|Infobox on Citric Acid
|Example of Citric Acid
|Stowage factor (in m3/t)
|Humidity / moisture
Citric and lactic acids are produced by fermentation which utilized a carbohydrate source such as corn based starch and sugar beet molasses. Fermentation yields a crude purity product which requires further refining. One refining technique utilities a precipitation process, this process first uses lime to produce calcium citrate solids, this is then contacted with sulfuric acid which produces a partially purified soluble citric acid and calcium sulfate by product. Another technique used is solvent extraction. These processes produce streams which require demineralization by ion exchange.
Citric acid can be extracted from the juice of citrus fruits by adding calcium oxide (lime) to form calcium citrate, an insoluble precipitate that can be collected by filtration; the citric acid can be recovered from its calcium salt by adding sulfuric acid. Citric acid is obtained also by fermentation of glucose with the aid of the mold Aspergillus niger and can be obtained synthetically from acetone or glycerol.
Citric acid is a weak organic acid. It is a natural preservative/conservative and is also used to add an acidic, or sour, taste to foods and soft drinks. In biochemistry, the conjugate base of citric acid, citrate, is important as an intermediate in the citric acid cycle, and therefore occurs in the metabolism of virtually all living things. It can also be used as an environmentally benign cleaning agent. It can cause severe irritation to the skin and possible minor skin burns.
Citric acid exists in greater than trace amounts in a variety of fruits and vegetables, most notably citrus fruits. Lemons and limes have particularly high concentrations of the acid; it can constitute as much as 8% of the dry weight of these fruits (about 47 g/L in the juices). The concentrations of citric acid in citrus fruits range from 0.005 mol/L for oranges and grapefruits to 0.30 mol/L in lemons and limes. Within species, these values vary depending on the cultivar and the circumstances in which the fruit was grown.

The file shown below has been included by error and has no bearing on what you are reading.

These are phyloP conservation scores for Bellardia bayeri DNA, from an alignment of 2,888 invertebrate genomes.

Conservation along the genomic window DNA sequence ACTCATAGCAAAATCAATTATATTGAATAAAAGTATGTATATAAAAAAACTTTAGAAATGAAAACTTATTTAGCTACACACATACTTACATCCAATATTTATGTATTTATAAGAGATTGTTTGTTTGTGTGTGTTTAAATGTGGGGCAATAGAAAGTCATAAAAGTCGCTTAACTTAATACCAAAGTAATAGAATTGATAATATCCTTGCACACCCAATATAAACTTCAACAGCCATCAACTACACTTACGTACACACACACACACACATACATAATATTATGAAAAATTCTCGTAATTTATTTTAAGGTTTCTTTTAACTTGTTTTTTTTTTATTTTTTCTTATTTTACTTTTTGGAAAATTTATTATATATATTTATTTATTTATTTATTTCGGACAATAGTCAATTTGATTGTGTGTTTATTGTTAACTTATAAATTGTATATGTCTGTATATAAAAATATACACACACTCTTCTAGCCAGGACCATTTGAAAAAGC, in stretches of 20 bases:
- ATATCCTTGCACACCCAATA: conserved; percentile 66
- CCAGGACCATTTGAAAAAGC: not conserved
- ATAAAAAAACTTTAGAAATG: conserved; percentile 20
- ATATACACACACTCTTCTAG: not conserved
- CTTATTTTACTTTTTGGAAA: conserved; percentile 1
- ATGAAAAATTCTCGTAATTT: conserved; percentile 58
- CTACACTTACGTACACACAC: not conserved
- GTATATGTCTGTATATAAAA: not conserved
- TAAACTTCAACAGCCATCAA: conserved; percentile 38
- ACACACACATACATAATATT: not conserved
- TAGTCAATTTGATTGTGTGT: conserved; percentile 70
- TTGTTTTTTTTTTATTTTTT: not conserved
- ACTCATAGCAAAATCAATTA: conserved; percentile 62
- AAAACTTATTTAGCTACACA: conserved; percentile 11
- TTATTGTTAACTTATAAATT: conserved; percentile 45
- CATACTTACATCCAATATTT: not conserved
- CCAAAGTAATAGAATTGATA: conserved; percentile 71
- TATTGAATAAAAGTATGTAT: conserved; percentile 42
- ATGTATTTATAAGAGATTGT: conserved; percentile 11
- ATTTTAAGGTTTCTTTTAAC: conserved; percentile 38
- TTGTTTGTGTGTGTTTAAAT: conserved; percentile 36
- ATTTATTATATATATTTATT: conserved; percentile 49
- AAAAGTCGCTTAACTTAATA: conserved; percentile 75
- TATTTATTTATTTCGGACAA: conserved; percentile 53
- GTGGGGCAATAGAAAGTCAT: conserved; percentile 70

At room temperature, citric acid is a white crystalline powder. It can exist either in an anhydrous (water-free) form or as a monohydrate. The anhydrous form crystallizes from hot water, while the monohydrate forms when citric acid is crystallized from cold water. The monohydrate can be converted to the anhydrous form by heating above 78°C. Citric acid also dissolves in absolute (anhydrous) ethanol (76 parts of citric acid per 100 parts of ethanol) at 15°C.
In chemical structure, citric acid shares the properties of other carboxylic acids. When heated above 175°C, it decomposes through the loss of carbon dioxide and water.
Citric acid is a slightly stronger acid than typical carboxylic acids because the anion can be stabilized by intramolecular hydrogen-bonding from other protic groups on citric acid.
Preparation of citrates, flavouring extracts, confections, soft drinks, effervescent salts, acidifier, dispersing agent, medicines, acidulant and antioxidant in foods, sequestering agent, water-conditioning agent and detergent builder, cleaning and polishing stainless steel and other metals, alkyd resins, mordant, removal of sulfur dioxide from smelter waste gases, abscission of citrus fruit in harvesting, cultured dairy products.
It is a natural food preservative that is also used to add an acidic, or sour taste to foods and soft drinks. In biochemistry, it is important as an intermediate in the Krebs (citric acid) cycle and therefore occurs in the metabolism of virtually all living things. Citric acid can also be used as an environmentally benign cleaning agent.
Shipment / Storage
Citric acid; colourless, translucent crystals or powder; odourless, strongly acid taste. Very soluble in water and alcohol, soluble in ether. Combustible.
Citric acid is mostly packed in 25 kg or 1.000 kg Bulk Bags.
- Moisture (caking)